In a first degree ruling on September 19th 2018, the Higher Court in Belgrade has established that the plaintiff Anita Mitić was not duly protected by her right to protection against hate speech, to which she is entitled to according to article 75 of the Law on Public Information and Media, and has determined that the defendants – the “Informer” daily newspaper team have breached the ban on hate speech.

The defendant, Vučićević, was ordered by the court to pay the plaintiff 100 000 Serbian dinars as restitution for the immaterial damages caused by hate speech, and the injury of the reputation and dignity of Anita Mitić, as well as a sum of 71 000 which are the costs of the court proceedings.

The Court has also stated in its verdict that the Informer article not only constitutes hate speech against Anita Mitić, but also against the Youth Initiative for Human Rights as an organization, as well as all its members, particularly those who were present during the panel in Beška.

Court decisions, especially those that protect citizens from hate speech are a fundamental pillar in the rule of law, and this particular ruling, although not legally binding, is one of the rare examples where terms which are frequently used as part of hate speech in Serbia were clearly described and sanctioned.

In the elaboration of this ruling, the Court has described and sanctioned the following terms as elements of hate speech:

  • The term “Shqiptar” is widely considered politically insensitive and insulting in the Serbian language when used to describe Albanian nationals living in Kosovo and Metohia. Likewise, calling someone of Serbian nationality “Shqiptar” is, according to the court, tantamount to accusing someone of working against national interest; 
  • The term “jurišnici”, meaning “assault squad”, which was used in Informer’s text to label the members of the Youth Initiative for Human Rights, was described as hate speech by the court, especially considering that the Initiative as an organization works to protects human rights and democratic values; 
  • The Court has stated that the article represented an intent on the part of the editor in chief of “Informer” to label Youth Initiative for Human Rights activists as  “enemies and a threat to the Republic of Serbia”, which the court has established was a call for violence against the activists, among whom Anita Mitić was as well.  
  • Likewise, accusations that the Youth Initiative for Human Rights and other organizations create “pure pre-election chaos”, that they are waging a “special war” and that they are “fascists”, were marked by the Court as an intent to label a particular group of persons as a “state threat”, and thus incite hatred towards that group among citizens and further justify discrimination, enmity and ultimately violence against that group, or more precisely, against the Youth Initiative for Human Rights activists.  
  • The Court has also indicated that use of terms such as ”shqiptars”,  “Soros shqiptar organization” and “special war” constitute hate speech and breach the duty journalists have to harness a culture of ethics and public speech. The use of the aforementioned terms was deemed as a breach of the ban on hate speech for political and other beliefs, the values and objectives the Youth Initiative for Human Rights and Anita Mitić stand for.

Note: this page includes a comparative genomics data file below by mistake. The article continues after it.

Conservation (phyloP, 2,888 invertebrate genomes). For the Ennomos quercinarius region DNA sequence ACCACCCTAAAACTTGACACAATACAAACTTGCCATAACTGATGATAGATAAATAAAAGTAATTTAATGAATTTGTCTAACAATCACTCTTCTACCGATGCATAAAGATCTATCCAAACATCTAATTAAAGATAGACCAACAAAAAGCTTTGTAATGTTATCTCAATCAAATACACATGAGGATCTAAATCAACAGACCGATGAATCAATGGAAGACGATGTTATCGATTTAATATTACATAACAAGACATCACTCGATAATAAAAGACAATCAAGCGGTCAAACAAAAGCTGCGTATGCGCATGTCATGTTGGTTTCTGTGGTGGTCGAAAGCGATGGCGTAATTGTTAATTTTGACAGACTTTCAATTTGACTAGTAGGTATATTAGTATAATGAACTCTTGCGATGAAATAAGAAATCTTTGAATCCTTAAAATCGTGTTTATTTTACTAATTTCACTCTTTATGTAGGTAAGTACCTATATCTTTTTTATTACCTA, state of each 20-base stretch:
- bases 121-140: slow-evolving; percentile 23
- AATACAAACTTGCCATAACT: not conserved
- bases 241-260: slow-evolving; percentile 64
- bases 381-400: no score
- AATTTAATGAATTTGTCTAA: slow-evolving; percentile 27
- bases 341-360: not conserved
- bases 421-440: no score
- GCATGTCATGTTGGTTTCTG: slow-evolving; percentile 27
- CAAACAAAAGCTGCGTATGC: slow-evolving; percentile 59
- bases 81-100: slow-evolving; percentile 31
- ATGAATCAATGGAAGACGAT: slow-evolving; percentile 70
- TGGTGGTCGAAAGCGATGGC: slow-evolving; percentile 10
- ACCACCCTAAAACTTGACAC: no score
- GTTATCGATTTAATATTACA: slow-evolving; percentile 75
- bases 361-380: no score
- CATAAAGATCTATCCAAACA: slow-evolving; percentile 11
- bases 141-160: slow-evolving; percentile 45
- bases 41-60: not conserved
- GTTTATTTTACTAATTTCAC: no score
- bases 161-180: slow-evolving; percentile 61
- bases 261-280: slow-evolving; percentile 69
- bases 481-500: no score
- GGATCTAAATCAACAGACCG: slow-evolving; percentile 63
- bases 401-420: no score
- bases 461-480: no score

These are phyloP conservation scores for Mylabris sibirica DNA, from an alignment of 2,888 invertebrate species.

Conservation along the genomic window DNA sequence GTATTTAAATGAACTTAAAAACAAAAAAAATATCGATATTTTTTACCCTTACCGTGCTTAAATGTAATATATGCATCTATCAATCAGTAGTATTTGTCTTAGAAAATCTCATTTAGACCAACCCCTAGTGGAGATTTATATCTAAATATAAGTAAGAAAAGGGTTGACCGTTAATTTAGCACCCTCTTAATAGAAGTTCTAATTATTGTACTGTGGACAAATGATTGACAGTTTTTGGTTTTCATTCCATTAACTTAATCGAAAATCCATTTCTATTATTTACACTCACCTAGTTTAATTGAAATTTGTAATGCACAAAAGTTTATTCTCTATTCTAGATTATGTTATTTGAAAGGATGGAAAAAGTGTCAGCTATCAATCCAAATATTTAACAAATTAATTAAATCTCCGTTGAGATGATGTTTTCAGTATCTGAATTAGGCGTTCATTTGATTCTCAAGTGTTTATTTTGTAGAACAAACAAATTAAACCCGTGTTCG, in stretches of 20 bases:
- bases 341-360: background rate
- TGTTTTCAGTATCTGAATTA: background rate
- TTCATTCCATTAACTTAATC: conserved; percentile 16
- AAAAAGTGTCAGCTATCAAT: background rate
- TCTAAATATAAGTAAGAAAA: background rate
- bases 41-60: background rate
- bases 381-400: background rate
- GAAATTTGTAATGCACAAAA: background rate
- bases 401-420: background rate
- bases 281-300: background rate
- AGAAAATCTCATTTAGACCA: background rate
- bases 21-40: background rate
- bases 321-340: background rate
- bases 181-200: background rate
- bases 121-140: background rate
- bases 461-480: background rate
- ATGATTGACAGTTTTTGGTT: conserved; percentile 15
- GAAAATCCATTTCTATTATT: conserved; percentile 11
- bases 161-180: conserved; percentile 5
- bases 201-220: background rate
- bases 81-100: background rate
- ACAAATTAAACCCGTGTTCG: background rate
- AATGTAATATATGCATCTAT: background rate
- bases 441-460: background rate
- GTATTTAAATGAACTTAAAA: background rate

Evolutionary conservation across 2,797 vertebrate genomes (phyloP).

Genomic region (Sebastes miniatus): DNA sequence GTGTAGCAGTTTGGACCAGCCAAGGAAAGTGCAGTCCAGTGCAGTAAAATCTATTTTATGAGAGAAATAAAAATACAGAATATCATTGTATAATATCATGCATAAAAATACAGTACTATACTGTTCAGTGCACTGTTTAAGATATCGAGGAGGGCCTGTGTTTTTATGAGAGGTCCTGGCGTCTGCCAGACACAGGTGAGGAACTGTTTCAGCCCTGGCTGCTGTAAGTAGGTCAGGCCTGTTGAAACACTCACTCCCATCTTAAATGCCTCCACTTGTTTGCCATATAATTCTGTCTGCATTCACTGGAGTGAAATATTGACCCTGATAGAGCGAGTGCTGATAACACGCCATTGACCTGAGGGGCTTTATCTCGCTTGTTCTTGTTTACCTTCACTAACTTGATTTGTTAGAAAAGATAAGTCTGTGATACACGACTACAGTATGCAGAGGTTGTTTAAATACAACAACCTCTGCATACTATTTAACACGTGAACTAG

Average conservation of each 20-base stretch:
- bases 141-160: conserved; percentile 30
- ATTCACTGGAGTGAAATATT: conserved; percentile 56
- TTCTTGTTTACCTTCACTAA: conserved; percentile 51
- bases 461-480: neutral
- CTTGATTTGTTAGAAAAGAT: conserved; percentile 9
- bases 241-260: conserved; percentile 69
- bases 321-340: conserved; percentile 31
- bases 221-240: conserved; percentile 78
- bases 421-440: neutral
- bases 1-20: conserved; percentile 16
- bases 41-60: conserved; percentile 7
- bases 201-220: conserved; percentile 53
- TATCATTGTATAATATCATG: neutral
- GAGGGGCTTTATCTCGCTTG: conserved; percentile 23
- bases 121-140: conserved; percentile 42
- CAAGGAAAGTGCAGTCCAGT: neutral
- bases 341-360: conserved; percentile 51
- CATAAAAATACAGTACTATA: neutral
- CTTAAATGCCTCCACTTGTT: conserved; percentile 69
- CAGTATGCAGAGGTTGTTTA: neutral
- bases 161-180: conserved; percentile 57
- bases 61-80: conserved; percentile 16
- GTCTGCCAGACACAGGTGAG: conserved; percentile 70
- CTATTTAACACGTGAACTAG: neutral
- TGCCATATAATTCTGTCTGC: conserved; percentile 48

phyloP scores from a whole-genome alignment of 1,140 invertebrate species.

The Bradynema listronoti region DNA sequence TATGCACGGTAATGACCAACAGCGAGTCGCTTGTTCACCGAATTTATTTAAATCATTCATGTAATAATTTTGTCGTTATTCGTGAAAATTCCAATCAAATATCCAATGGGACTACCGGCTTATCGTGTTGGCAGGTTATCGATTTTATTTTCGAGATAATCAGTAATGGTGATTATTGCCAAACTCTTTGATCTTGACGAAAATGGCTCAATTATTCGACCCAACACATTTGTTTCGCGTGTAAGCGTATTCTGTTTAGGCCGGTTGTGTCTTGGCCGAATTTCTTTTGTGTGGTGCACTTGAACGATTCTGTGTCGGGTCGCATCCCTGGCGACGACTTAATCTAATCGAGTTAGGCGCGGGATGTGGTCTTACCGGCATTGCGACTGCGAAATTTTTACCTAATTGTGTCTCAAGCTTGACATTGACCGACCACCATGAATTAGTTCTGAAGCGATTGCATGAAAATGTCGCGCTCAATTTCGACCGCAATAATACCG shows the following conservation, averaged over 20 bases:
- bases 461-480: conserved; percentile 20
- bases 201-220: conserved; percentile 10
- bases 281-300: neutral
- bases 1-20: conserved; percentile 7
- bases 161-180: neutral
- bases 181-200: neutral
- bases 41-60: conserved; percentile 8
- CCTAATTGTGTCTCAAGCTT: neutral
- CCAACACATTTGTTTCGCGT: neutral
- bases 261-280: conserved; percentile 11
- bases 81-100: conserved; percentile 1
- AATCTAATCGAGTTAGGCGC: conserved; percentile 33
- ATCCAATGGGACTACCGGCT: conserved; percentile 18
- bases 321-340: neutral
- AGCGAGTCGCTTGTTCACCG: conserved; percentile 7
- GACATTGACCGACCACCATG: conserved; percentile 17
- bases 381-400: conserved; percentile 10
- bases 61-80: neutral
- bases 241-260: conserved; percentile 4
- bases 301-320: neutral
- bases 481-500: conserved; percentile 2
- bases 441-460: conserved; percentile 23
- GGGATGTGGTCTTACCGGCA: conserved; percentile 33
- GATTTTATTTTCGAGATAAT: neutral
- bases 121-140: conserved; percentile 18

It is especially worth noting that the Court has based their verdict not only on the Law on Public Information and Media and on the Serbian Constitution, but also on article 10 of the European Convention on Human Rights and Fundamental Freedoms.  
  • The Court has also established that, by publishing this article, the principle of political pluralism as a basis for a democratic society has been breached, as well as the constitutional rights to political freedom, freedom of thought and expression.  

It is necessary to restate that these terms are actively being used by public officials as well as party members in reference to their political opposition, citizens of opposing beliefs and civil society organizations, as well as the media who they perceive as their “enemies”.

Without any intent to affect the court’s decisions, the Initiative hopes this verdict will go into effect, just as the first-degree ruling the Initiative, as an organization, won against Dragana J. in July this year. By confirming this verdict, a precedent will be set for anyone who labels others as “traitors”, “shqiptar”, “jurišnik” or “fascist” as was the case in that particular article – a precedent that will not allow for those who label to go unpunished.

In this particular case, regardless of the fact that the verdict was not legally binding, citing the facts determined by the Higher Court, we demand that Aleksandar Vučić, Nebojša Stefanovićn and Vladimir Gak, as public officials and SNS party members, who has used the terms “jurišnici”, “assault squads” i “fascists” prior to the Informer article’s publishing, to publicly explain why they had deceived the public and used hate speech against  Anita Mitić and the Youth Initiative for Human Rights activists, all in the name of supporting convicted war criminal Veselin Šljivančanin.

The added significance of this ruling is that it prevents further attacks against individuals’ person, dignity and integrity as a form of hate speech directed towards public personalities who defend human rights, among which Anita Mitić is as well. Targeted by these hate speech campaigns which put their safety at risk were women such as Sonja Biserko, Nataša Kandić, Jelena Milić, Borka Pavićević, Women in Black and other human rights defenders.

You may read the full Court verdict here.